Card Set Information
Carbohydrates: part 1
What two groups are considered as simple carbohydrates?
*2 monosaccharides joined by covalent bond
what are the 2 complex carbohydrates?
what are oligosaccharides?
short chains of monosaccharides (3-10)
what are polysaccharides?
long chains of monosaccharides (>10)
reactions between saccharides) HYdration reactions- Hydrolysis
an H2O molecule breaks a bond
reactions between saccharides) dehydration reactions:
reverse of hydrolysis, it removes H2O to bond 2 molecules together
what 2 consequences occur because we are mostly made up of water?
-hydrolysis happens easily
-dehydration reactions require energy to perform
what are the 3 major dietary monosaccharides?
what form of structure does the monosaccharide take in water?
a ring structure
how are monosaccharides often referred to depending on their functional group? (2)
can monosaccharides be broken down through mild hydrolytic reactions?
what are stereoisomers-enantiomers?
-same structure with similar chemical properties but in reverse form
Do stereoisomers-enantiomers react the same? If yes/no why?
no, they react completely different in the body due to stereo-specific receptors in the body
*D-glucose vs. L-glucose
*bodies can digest D-glucose but not L-glucose
Maltose α(1-4) bond
Lactose β(1-4) bond
sucrose α1 β2 bond
Oligosaccharides are made from a combination of which 3 monos?
which two foods are oligosaccharides found in?
-beans and peas
can our enzymes break down oligosaccharides bonds?
no they cannot
what type of enzymes can break down oligosaccharides? and what does this lead to?
microflora's enzymes, this leads to gas from bean and pea consumption
what is the major storage form of carbohydrates?
made of one type of monosaccharide
made of two or more types of monosaccharide
polysaccharides) which 3 polysaccharides are common in homopolysaccahrides?
are homopolysaccharides abundant in foods?
Are heteropolysaccharides abundant in foods?
no they are not
polysaccharides) what is the major storage form in plants?
polysaccharides) Starch- How are amylose formed?
glucose connected solely through alpha(1-4) glycosidic bonds
polysaccharides) Starch- How are amylopectin?
glucose connected through alpha(1-4) and alpha(1-6) glycosidic bonds
*it is a branched structure
polysaccharides) what is the major storage form for carbs in humans?
polysaccharides) Glycogen has similar bonds as...
polysaccharides) Cellulose is a major component of..
plant cell walls
polysaccharides) what is the main difference in structure that differ between starch and cellulose?
CEllulose has beta(1-4) instead of alpha(1-4) connecting the monosaccharides
polysaccharides) why is it significant that cellulose has beta bonds connecting monosaccharides instead of alpha?
our alpha-amylase can only digest alpha bonds thus makes cellulose indigestible by humans
*considered as indigestible fiber
digestion of polysaccharides) where does it begin?
in the mouth
digestion of polysaccharides) what are 2 things that salivary alpha-amylase do?
-breaks alpha(1-4) bonds to release glucose from starch and glycogen
-follows bolus into the stomach, then it is deactivated by pH level change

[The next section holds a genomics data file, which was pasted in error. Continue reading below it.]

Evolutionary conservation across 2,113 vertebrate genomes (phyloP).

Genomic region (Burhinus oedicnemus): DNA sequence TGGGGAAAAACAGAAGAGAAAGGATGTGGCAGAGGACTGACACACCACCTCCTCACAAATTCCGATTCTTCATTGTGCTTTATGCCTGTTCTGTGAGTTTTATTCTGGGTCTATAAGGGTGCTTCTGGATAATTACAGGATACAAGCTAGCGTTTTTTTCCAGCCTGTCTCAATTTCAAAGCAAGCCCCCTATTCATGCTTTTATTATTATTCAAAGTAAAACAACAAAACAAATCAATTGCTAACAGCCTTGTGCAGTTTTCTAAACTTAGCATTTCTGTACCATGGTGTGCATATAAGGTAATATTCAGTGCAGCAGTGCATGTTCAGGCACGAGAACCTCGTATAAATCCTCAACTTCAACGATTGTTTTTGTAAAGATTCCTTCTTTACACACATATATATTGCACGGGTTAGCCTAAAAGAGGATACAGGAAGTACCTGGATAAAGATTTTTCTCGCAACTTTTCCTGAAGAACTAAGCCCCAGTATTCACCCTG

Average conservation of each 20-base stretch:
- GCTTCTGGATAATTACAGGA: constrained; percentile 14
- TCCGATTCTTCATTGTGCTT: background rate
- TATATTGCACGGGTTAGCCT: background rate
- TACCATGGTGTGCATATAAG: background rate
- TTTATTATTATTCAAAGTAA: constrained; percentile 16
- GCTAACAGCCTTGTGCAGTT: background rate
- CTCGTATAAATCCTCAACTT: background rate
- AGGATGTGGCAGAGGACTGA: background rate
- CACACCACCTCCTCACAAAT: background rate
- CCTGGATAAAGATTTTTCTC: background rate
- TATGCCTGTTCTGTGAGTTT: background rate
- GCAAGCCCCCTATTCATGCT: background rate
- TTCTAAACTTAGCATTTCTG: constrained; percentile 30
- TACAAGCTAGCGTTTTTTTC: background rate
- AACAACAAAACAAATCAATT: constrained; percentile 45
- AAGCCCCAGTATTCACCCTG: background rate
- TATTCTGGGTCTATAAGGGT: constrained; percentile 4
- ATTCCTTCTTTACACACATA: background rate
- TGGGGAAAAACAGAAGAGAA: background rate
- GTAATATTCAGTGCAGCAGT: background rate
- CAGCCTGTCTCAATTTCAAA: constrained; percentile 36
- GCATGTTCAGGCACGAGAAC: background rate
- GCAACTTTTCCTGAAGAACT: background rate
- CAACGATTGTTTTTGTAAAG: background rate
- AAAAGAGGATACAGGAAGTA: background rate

digestion of polysaccharides) which 2 types of bonds are resistant to salivary alpha-amylase?
-beta(1-4) bonds of cellulose
-alpha(1-6) bonds of amylopectin and glycogen
digestion of polysaccharides) what does pancreas do when bolus arrives at intestines? (2)
-release bicarbonate to increase pH
-releases pancreatic alpha-amylase to continue liberating glucose
digestion of polysaccharides) what are the limit dextrins?
1 alpha(1-6) + a few alpha(1-4)
*these were the ones that were left off because alpha-amylase could not break these down
digestion of polysaccharides) what happens to the "few" alpha(1-4) from limit dextrins ?
they are removed with a debranching enzyme
digestion of polysaccharides) after the few alpha(1-4) from limit dextrins are removed, whats left and what is it called?
Isomaltose, which is a 3-glucose triose with a 1 alpha(1-6) bond
digestion of polysaccharides) Finally what cleaves the alpha(1-6) bond to complete the breakdown to monosaccharides? and where can it be found?
alpha-dextrinase or isomaltase, which can be found at the brush border
carbohydrate inhibitor) what can beans with amylase inhibitors do?
-sugar and starch are absorbed as monosaccharides because it would inhibit their breakdown from poly to mono.
carbohydrate inhibitor) what can the concept of beans having amylase inhibitors theoretically present?
it could inhibit the digestion of carbohydrates and lead to weight loss
carbohydrate inhibitor) was the research on this sufficient?
no, it was spotty and insufficient
digestion of poly/di/mono) where does chemical digestion begin? and with what 2 things does it start with?
mouth, amylose and amylopectin
digestion of poly/di/mono) What happens to the activity of salivary amylase in the stomach?
it is inactivated bc of pH levels
digestion of poly/di/mono) is there carbohydrate digestion in the stomach?
digestion of poly/di/mono) what occurs in the small intestines?c
carbohydrate breakdown resumes bc the pancreas release pancreatic alpha-amylase
digestion of poly/di/mono) what occurs at the brush border?
final breakdown into monosaccharides occurs
digestion of poly/di/mono)what do maltase do?
breaks alpha(1-4) glycosidic bonds
digestion of poly/di/mono) what do lactase do?
breaks beta(1-4) glycosidic bonds
digestion of poly/di/mono) what does sucrase do?
breaks the alpha1beta2 glycosidic bond